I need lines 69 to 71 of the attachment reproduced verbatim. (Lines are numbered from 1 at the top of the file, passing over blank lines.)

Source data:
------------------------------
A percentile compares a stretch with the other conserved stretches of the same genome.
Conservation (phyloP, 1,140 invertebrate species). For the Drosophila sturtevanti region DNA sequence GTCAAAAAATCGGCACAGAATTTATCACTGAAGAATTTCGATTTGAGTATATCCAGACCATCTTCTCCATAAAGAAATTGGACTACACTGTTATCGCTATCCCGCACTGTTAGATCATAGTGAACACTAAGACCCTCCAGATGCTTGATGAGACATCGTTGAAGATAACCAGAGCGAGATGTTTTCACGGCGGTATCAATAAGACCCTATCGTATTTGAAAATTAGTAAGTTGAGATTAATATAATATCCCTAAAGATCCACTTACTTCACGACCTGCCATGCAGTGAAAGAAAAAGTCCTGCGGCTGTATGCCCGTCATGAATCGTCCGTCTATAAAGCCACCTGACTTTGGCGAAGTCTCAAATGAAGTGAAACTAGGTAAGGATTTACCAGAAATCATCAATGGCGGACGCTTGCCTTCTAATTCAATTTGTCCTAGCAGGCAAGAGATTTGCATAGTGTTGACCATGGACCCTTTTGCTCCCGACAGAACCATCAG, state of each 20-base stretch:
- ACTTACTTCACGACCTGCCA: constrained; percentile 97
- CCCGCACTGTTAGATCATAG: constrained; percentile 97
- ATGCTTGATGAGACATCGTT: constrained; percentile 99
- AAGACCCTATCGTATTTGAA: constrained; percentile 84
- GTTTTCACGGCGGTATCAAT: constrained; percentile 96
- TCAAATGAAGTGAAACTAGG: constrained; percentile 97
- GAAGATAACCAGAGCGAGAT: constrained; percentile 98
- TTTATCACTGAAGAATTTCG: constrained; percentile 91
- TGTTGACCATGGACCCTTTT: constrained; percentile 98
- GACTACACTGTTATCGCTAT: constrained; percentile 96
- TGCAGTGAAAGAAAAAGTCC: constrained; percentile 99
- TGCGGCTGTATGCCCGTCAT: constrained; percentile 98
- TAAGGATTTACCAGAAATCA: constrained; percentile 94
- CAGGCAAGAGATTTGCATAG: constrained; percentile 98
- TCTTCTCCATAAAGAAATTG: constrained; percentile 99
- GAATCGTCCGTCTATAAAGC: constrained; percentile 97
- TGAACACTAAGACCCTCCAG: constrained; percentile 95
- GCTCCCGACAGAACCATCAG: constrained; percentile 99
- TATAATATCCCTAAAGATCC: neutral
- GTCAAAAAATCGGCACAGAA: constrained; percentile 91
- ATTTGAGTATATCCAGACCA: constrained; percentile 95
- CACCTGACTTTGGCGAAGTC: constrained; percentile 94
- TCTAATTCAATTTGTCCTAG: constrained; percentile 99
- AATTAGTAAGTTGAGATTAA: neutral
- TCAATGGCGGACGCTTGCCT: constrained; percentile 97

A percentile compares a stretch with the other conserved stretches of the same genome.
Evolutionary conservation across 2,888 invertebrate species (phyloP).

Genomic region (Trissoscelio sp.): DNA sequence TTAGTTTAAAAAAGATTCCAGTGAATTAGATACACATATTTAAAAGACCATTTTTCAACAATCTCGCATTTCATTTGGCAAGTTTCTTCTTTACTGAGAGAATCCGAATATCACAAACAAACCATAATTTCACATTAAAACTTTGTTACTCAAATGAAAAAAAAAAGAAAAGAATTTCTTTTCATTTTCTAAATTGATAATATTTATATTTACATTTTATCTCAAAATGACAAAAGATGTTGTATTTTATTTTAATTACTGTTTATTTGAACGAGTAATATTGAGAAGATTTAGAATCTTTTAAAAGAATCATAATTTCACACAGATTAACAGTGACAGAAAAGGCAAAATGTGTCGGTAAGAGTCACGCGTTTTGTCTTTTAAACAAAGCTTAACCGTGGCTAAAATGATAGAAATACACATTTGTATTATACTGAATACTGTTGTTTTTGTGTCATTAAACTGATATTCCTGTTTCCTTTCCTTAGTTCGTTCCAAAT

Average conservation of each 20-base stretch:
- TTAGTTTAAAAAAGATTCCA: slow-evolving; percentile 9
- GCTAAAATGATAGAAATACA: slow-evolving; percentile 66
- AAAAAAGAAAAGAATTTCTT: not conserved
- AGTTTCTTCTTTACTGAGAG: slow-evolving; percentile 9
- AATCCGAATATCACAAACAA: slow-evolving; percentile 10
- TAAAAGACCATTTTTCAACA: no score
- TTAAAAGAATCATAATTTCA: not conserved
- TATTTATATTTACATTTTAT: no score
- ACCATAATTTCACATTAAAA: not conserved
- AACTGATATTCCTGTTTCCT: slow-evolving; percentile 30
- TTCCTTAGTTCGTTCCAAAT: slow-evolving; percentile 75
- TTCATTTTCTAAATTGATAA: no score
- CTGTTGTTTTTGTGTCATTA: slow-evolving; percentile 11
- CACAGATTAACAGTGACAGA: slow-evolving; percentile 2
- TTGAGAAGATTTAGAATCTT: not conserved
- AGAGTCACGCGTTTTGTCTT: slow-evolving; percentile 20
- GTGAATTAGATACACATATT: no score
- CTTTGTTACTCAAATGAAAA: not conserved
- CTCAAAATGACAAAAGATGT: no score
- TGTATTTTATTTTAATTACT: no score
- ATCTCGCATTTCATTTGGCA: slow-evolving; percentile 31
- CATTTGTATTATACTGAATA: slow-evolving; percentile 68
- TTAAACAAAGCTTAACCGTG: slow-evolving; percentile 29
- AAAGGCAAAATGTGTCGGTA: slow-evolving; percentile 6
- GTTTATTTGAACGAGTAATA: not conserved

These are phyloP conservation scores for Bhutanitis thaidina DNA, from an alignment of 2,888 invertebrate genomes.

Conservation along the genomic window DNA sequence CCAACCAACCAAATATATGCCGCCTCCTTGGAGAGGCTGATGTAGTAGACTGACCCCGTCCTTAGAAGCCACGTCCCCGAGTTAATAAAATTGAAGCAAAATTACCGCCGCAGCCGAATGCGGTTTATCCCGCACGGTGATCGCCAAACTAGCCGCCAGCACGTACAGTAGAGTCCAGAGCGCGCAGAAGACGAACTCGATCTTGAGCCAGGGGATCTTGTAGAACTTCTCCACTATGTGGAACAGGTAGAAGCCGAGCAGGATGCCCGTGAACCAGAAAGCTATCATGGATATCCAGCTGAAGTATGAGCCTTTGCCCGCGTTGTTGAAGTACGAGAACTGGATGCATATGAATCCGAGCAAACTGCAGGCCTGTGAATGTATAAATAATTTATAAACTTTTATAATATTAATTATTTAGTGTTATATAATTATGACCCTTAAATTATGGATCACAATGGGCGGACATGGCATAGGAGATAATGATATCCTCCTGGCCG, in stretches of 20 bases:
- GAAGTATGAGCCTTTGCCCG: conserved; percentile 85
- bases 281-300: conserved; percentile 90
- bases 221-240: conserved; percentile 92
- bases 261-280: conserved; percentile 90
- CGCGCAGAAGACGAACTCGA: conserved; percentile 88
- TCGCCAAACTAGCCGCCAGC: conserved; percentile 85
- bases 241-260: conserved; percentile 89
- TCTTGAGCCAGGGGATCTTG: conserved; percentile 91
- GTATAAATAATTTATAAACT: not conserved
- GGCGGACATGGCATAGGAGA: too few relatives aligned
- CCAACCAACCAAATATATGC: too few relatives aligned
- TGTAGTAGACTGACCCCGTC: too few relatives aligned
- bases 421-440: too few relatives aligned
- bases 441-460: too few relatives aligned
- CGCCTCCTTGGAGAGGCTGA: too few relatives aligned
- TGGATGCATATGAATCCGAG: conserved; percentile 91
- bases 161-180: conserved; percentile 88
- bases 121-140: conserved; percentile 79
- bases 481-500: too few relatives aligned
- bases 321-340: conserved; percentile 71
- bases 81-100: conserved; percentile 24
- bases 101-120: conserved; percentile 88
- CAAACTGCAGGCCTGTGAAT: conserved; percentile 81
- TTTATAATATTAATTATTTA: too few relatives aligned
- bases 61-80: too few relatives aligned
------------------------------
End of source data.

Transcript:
- CCAACCAACCAAATATATGC: too few relatives aligned
- TGTAGTAGACTGACCCCGTC: too few relatives aligned
- bases 421-440: too few relatives aligned